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An enterprising idea with a radically new approach

By The Bristol Post  |  Posted: July 08, 2013

  • Chancellor George Osborne officially opens the Temple Quarter Enterprise Zone. Also pictured, artists impressions of how areas of the zone will develop

  • Inside the Engine Shed in Brunel's Old Station are Joe McGeehan of the LEP, Mayor George Ferguson, John Calway, leader of South Gloucestershire Council, and Prof Eric Thomas, Vice Chancellor of Bristol University

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YOU know that a scheme is considered important when the Chancellor of the Exchequer comes to Bristol to open it. Few Bristolians are aware of the Temple Quarter Enterprise Zone but the initiative could change the city and its fortunes forever.

The plans are grand in their ambition and the aim is to create thousands of jobs by bringing new firms into the run-down and neglected area around the station.

At the moment the only evidence of activity is the Creative Common Big Top – a semi permanent venue which will host events throughout the summer. Similar schemes have been tried before, not just in Bristol but across the UK, and have been met with limited success.

But the Enterprise Zone, which is being overseen by the Local Enterprise Partnership, marks a completely new approach.

The aim is to combine public and private to foster growth and create a whole new business district in Bristol city centre at the same time.

Running alongside the Enterprise Zone are five Enterprise Areas – which underlines the scale and the size of the ambition of the Local Enterprise Partnership.

The aim is too create as many as 60,000 new jobs across the whole of the region.

The five Enterprise Areas include Filton, Avonmouth, Emersons Green, Bath and Weston-super-Mare. Each will specialise in one particular field but all five will work together on bolstering the economy.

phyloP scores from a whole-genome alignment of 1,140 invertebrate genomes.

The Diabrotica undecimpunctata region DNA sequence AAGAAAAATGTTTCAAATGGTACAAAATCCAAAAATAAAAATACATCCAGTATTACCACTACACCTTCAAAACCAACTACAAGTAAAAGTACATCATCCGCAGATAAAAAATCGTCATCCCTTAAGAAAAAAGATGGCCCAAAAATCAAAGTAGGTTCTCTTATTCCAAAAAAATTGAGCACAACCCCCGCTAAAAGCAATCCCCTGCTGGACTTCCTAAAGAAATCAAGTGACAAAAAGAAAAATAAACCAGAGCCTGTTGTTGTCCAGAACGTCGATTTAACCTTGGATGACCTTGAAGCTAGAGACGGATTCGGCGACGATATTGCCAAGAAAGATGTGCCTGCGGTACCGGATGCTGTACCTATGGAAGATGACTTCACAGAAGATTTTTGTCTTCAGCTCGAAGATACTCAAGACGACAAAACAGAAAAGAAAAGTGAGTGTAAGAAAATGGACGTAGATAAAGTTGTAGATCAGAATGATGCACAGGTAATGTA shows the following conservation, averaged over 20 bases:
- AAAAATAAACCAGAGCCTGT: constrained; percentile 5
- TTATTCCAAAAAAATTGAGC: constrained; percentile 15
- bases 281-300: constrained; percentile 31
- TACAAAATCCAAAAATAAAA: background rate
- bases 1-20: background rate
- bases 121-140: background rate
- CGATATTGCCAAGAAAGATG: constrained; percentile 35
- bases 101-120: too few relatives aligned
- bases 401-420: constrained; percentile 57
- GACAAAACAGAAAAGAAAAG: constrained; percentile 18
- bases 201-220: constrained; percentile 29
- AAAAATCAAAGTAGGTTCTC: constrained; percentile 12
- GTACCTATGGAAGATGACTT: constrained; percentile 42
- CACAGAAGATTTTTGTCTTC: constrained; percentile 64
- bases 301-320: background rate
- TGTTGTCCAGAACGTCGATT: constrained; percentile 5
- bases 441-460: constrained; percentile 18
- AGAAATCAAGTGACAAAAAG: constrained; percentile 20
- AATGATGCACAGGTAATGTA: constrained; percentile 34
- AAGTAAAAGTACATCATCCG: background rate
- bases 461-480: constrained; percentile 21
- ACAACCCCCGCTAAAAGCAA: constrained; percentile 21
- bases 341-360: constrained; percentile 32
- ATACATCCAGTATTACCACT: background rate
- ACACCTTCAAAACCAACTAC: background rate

Filton is about creating high-tech sector jobs, Avonmouth manufacturing and distribution, Emersons Green will be centred on the Science Park, Weston business services and Bath media and publishing.

Meanwhile, the Enterprise Zone will include a much needed indoor arena and a new passenger transport hub connecting the railway station and the new rapid transit system.

The vision is people arriving from London on the new high speed electrified train and arriving in the heart of a bustling district with direct transport links to the city centre.

Bristol was highlighted as a key centre for investment and development in the upcoming years.

According to accountancy firm Deloitte's latest Real Estate report, investors are being drawn to the city thanks to devolution of power from London and large planned infrastructure projects.

The Deloitte UK Key Cities report explores the trend that regional offices are emerging as a focus for savvy investors seeking higher returns.

Bristol is among a new wave of cities recognising the need to stand apart from competing locations and bridge the gap between themselves and London.

Martyn Gregory, pictured, head of Deloitte Real Estate in the South West and Wales, said: "We expect to see increasing activity in Bristol over the coming months with the potential for positive rental growth in some locations.

"Importantly, there are strong signals that there will be further investor interest in the city, with the Enterprise Zone at the heart of this growth in the upcoming years.

"It is encouraging to see the momentum that Bristol is taking in terms of infrastructure and governance and we believe this will provide a level of confidence to investors in the future performance of local real estate markets within the city.

"At the heart of Bristol's economic investment is the Temple Quarter Enterprise Zone, the city region's flagship regeneration project. The Temple Quarter Enterprise Zone successfully bid for £20.8 million of funding from the Local Infrastructure Fund last autumn and Bristol City Council is currently working up plans for 17 infrastructure projects in the zone."

Mr Gregory added: "Bristol will need to prove it is taking the responsibility of the City Deals scheme seriously and effectively. Like every other city granted this type of independence, Bristol must demonstrate the economic benefits of being able to take certain decisions at a local level.